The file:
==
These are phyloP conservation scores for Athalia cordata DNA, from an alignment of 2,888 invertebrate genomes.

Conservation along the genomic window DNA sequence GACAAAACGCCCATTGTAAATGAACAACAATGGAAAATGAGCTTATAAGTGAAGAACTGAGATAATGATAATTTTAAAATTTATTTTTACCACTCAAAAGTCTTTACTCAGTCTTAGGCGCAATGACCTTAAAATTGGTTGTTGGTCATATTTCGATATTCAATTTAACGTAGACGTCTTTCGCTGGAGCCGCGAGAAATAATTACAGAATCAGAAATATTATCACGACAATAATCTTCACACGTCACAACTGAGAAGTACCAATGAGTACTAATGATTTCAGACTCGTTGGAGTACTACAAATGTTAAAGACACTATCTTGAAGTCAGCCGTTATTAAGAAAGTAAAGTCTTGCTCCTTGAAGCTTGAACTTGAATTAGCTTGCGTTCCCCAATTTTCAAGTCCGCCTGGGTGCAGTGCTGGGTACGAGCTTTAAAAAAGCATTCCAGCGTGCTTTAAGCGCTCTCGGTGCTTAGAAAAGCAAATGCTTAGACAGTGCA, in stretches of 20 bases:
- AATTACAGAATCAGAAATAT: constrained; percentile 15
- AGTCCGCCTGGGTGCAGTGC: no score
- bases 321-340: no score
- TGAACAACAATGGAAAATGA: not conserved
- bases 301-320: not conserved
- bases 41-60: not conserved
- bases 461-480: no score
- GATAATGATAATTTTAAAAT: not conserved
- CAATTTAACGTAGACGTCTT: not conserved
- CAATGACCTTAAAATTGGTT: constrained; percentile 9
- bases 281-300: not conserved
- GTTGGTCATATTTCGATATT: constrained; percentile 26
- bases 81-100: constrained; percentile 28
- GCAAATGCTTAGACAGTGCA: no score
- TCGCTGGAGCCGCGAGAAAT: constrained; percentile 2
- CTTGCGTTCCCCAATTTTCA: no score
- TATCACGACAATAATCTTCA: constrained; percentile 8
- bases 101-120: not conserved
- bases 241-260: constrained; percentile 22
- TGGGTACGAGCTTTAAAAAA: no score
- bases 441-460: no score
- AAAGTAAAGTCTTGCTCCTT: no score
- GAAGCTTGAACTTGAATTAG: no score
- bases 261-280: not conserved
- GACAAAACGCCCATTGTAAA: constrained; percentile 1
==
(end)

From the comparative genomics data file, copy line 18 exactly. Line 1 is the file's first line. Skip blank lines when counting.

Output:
- CTTGCGTTCCCCAATTTTCA: no score